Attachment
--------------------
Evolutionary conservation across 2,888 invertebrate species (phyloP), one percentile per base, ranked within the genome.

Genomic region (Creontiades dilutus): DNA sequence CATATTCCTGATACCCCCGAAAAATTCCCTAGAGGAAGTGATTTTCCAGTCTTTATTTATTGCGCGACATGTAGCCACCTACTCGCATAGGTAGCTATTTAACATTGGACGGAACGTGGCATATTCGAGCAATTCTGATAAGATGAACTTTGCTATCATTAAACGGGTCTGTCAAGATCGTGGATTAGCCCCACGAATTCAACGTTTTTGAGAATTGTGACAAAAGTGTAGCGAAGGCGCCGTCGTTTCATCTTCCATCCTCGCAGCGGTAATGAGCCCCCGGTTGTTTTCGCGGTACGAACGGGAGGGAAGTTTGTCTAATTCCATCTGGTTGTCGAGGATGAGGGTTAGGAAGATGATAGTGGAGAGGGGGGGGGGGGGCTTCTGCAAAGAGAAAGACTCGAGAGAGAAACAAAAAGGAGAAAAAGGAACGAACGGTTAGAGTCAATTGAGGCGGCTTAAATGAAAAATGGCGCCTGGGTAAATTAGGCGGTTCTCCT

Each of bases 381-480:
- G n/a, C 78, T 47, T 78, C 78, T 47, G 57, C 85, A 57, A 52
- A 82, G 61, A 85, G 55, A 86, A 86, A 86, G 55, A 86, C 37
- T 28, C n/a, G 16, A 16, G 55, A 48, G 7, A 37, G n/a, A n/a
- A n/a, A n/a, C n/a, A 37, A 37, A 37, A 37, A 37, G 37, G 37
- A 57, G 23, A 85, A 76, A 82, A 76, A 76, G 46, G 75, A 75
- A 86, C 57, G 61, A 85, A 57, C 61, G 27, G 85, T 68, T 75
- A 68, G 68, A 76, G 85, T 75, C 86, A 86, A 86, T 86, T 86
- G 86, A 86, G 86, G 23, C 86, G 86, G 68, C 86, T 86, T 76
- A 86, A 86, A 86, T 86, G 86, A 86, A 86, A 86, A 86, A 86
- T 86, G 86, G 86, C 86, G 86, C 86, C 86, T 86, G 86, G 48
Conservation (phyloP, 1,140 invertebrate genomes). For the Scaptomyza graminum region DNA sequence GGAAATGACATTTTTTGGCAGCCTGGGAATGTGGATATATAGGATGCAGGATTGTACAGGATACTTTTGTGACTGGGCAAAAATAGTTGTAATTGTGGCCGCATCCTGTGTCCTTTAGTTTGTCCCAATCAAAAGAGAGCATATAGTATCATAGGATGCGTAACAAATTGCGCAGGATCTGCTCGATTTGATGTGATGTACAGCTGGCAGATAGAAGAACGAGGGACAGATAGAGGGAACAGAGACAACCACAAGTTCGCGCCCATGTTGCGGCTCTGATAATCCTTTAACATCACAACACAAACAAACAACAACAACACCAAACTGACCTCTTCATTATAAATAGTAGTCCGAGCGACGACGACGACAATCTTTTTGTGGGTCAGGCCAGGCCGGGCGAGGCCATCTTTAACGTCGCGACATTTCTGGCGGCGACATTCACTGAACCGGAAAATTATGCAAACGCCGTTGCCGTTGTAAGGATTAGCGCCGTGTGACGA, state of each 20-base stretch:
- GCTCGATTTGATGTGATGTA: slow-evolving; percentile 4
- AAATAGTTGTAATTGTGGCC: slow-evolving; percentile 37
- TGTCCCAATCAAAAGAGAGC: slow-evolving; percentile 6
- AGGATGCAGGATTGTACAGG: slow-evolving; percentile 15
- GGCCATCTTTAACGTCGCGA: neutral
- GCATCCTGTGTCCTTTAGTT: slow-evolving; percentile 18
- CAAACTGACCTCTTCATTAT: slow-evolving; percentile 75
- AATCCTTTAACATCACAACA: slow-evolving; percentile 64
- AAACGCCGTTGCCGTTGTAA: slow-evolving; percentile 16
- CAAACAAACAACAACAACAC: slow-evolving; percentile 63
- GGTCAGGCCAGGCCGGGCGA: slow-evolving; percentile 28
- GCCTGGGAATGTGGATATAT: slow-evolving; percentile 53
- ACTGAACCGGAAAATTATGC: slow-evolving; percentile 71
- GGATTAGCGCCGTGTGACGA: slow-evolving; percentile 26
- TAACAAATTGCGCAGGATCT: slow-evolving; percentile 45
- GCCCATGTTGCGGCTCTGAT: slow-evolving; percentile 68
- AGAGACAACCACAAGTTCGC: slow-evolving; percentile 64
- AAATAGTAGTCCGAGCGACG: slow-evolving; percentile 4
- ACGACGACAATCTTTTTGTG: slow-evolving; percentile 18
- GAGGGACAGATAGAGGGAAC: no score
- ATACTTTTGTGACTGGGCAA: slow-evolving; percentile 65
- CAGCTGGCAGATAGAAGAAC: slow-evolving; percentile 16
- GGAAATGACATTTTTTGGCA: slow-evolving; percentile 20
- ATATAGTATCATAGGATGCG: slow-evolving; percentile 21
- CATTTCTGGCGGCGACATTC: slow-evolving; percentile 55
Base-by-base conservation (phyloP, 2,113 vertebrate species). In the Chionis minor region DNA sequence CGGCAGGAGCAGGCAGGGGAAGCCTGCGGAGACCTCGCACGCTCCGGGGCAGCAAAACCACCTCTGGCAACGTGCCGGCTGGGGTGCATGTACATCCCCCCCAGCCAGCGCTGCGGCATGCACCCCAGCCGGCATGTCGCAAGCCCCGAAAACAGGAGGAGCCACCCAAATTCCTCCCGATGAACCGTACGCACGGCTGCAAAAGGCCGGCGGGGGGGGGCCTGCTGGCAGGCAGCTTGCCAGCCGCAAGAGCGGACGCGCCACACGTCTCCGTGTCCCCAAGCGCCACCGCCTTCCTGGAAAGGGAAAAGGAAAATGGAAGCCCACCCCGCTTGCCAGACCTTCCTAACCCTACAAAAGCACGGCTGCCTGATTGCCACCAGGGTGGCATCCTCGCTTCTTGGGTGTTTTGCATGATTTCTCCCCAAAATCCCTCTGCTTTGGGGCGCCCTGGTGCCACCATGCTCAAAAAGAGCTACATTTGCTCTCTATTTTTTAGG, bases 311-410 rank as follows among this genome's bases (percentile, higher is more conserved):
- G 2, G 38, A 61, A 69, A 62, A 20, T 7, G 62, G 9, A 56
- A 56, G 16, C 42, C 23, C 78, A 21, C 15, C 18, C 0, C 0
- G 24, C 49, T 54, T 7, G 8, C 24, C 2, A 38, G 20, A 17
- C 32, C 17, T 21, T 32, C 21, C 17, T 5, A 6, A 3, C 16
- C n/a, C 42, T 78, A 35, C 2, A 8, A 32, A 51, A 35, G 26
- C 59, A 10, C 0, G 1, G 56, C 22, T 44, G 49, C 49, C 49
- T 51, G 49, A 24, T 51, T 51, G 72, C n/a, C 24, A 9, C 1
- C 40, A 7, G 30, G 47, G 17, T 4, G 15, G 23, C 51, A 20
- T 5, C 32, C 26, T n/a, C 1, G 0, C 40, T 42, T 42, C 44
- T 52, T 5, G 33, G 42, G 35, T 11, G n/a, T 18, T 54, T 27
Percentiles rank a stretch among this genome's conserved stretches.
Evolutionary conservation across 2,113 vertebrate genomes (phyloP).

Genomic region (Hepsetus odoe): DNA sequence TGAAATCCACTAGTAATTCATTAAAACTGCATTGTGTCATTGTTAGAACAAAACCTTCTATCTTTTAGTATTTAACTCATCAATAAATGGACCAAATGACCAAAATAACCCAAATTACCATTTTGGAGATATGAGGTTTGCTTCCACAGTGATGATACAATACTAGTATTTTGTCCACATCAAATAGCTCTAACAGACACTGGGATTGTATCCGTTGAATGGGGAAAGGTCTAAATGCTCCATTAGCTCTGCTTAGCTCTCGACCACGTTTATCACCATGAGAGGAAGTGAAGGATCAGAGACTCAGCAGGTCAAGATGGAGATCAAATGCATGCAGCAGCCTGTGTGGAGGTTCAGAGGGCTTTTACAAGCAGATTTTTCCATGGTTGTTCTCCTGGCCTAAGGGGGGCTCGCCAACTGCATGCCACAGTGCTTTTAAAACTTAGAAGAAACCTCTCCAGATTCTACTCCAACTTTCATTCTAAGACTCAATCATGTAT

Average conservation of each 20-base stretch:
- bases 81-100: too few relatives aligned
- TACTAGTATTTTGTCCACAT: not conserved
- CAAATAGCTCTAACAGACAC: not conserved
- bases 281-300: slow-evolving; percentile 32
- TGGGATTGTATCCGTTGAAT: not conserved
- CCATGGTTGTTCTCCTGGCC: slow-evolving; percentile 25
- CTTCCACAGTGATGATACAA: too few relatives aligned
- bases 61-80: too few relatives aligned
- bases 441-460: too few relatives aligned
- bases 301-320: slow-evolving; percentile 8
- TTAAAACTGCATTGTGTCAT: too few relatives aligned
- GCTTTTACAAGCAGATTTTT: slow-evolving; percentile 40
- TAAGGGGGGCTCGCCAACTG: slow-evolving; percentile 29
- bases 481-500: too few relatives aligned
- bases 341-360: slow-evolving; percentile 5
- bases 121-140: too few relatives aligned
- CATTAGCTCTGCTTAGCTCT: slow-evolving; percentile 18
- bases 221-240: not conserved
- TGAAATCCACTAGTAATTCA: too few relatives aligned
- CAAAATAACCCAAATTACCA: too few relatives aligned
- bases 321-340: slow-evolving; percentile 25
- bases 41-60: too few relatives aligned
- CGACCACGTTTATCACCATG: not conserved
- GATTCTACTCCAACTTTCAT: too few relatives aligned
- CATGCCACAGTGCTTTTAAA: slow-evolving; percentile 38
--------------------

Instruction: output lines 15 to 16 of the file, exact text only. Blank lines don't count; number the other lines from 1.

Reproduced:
- GCTCGATTTGATGTGATGTA: slow-evolving; percentile 4
- AAATAGTTGTAATTGTGGCC: slow-evolving; percentile 37